Fidaa Abu 'Aqer, nurse
I am a nurse and I work at a medical clinic in the Halhul area. My husband works at a gas station opposite the a-Duheisheh Refugee Camp. We have three children, aged 7, 13, and 14.
Since the first intifada, my husband has been held in administrative detention a few times, the last time for fifteen months, beginning in 2006. All together, he has been held in administrative detention for a total of five years. Since his last release, we've been afraid he would be detained again.
Two days ago [Thursday, 14 August] at approximately two in the morning, we woke up to someone knocking on the door. My husband went to open the door. I looked at the bedroom window, and I saw a military jeep parked on the side of the road. I realized soldiers had come. Five soldiers entered our house. The faces of two of them were covered with paint. They shouted at us to come out of the rooms and stand in the living room. The children woke up terrified in panic. One of the soldiers told my husband, who was standing next to them, to get his ID card, and he brought it from the bedroom. The soldiers told the children and my husband to raise their shirts and take off their pants. My husband had to undress in front of the children. The soldiers told us to sit on the sofas in the living room. Two soldiers stood next to us and three went into the other rooms.
Fidaa Abu 'Aqer and two of her sons. Photo: Suha Zied, B'Tselem./>
We sat there for an hour and a half. We heard the soldiers throwing our things. The soldiers also went into the kitchen; we heard the sound of things being broken and shattered. One of the soldiers ordered my husband to get dressed so he could go with them. My husband went to the bedroom and got dressed. Then he went to the shoe closet, in the hallway opposite the bedroom. At the same time, three soldiers began to beat him. They assaulted him for no reason. They hit him in the back and legs with their rifle butts. My husband collapsed in front of me and the children.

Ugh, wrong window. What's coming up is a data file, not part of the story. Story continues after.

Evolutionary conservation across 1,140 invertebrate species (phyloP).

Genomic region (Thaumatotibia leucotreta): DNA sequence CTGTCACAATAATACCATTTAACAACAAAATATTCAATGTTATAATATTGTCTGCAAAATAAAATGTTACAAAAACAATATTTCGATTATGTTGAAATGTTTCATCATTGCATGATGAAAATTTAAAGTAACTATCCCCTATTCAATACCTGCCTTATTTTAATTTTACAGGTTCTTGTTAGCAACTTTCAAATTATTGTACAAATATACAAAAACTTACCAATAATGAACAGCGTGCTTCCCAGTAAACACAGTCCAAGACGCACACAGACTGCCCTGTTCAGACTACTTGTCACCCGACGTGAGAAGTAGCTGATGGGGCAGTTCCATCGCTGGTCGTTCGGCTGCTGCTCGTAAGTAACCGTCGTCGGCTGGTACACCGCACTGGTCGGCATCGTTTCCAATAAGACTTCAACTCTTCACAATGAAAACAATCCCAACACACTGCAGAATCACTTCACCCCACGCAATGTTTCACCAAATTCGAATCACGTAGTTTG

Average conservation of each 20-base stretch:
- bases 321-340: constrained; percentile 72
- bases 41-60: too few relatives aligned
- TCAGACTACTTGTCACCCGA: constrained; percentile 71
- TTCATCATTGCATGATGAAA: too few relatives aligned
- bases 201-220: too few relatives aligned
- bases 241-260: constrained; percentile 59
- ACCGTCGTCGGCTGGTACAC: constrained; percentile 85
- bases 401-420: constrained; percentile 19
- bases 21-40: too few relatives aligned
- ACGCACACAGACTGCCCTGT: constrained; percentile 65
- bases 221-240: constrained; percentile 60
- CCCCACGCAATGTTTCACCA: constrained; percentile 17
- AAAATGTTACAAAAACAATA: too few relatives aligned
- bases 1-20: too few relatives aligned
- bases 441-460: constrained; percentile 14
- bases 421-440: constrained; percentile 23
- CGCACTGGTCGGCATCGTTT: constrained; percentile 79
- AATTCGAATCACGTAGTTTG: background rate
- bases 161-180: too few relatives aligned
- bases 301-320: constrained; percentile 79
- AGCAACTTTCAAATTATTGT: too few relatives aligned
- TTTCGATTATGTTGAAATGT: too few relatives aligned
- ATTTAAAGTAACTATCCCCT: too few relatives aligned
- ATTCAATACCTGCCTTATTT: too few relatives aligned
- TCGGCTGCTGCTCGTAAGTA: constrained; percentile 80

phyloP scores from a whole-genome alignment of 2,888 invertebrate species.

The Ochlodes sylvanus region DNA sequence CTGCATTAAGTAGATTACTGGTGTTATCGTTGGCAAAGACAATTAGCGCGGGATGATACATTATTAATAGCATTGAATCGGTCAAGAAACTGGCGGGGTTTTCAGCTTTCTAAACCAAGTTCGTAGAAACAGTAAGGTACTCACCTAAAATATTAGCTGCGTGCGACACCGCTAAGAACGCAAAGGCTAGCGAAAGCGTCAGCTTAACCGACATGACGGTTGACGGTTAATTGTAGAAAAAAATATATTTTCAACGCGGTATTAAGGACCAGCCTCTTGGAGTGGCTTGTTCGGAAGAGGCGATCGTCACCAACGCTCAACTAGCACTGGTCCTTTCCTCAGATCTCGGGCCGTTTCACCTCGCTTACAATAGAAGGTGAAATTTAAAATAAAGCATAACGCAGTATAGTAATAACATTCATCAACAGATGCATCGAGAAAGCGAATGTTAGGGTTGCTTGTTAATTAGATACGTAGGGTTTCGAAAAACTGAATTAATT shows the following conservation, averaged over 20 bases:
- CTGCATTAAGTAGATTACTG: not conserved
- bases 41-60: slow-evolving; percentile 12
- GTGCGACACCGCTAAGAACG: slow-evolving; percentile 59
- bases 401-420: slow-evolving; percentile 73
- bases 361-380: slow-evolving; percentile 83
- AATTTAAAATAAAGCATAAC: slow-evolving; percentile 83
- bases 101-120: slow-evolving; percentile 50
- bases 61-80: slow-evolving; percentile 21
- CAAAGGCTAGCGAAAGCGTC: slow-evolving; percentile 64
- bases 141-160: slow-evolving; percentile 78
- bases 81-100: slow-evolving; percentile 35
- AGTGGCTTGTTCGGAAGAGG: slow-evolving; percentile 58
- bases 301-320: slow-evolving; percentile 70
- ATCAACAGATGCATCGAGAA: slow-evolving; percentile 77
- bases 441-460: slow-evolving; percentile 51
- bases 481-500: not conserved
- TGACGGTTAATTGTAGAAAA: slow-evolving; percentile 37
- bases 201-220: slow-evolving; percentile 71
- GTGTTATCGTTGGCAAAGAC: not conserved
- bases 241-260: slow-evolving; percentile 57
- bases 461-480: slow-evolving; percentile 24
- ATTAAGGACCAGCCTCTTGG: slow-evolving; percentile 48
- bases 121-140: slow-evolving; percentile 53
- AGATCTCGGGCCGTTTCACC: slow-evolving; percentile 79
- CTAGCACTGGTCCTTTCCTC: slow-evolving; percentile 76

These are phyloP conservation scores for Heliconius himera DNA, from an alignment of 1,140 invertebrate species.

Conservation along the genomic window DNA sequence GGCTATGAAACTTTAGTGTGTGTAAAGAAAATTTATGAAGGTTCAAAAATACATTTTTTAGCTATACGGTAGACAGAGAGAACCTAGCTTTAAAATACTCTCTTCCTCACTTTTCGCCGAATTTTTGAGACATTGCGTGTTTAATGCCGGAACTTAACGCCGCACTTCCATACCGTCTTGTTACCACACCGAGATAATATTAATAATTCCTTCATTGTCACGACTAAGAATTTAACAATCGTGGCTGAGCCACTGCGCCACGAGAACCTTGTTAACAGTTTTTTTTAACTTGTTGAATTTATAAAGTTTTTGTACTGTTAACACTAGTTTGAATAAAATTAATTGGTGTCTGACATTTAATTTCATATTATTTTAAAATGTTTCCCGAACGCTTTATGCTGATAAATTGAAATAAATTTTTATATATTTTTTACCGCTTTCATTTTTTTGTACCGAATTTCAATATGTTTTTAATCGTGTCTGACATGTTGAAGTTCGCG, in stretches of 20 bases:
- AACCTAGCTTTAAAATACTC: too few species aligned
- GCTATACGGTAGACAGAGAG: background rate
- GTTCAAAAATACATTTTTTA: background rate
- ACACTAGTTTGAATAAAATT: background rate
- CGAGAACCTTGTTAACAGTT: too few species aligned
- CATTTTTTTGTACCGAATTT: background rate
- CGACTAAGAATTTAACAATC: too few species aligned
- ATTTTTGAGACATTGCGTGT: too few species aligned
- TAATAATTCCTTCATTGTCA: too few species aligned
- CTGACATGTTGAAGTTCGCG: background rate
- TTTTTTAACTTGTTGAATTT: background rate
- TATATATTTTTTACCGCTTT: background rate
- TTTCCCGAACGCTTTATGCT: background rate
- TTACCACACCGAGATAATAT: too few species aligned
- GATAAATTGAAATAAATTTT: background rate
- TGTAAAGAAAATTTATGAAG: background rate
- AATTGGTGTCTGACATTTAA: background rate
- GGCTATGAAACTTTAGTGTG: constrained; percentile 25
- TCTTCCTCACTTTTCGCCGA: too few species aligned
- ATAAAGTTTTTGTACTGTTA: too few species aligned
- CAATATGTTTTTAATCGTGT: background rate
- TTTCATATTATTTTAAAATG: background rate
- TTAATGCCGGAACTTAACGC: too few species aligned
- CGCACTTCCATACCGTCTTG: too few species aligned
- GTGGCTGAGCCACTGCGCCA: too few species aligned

My son Na'im, who is thirteen, couldn't stand seeing his father beaten so he swore at the soldiers. A soldier went over to Na'im and slapped him. When he was going to hit him again, I got up and stood between them. The soldier shouted at me and pushed me with his two hands, and I fell to the floor. I got up quickly because I was afraid the soldier would continue beating Na'im. I held my son and said to the soldier, “I ask for your compassion, don't beat him. He is only a small child who couldn't stand seeing you all beating his father, so he swore at you all.” The soldier shouted at me all kinds of things I couldn't understand. My youngest son cried loudly.
About ten minutes later, the soldiers told my husband to go outside, and they followed him. They didn't let us go out the door. I looked through the small window in the door and saw the soldiers cuff my husband's hands and put him in the jeep. Then they drove off quickly.
I locked the door and hugged my children. They were terrified, and I tried to calm them. I checked the rooms in the house and saw that the bedrooms were a mess. The dresser drawers were broken, clothes were scattered on the floor, and the beds were turned over. The computer in the children's bedroom was broken. All the closets were opened and the drawers thrown to the floor. The house was a terrible sight.
I don't know where they took my husband and if they will put him in administrative detention again.
Fidaa Ra'fat Muhammad Abu 'Aqer, 34, married with three children is a nurse and a resident of the a-Duheisheh Refugee Camp in Bethlehem District. The testimony was given to Suha Zeid on 16 August 2008 at the witness's home.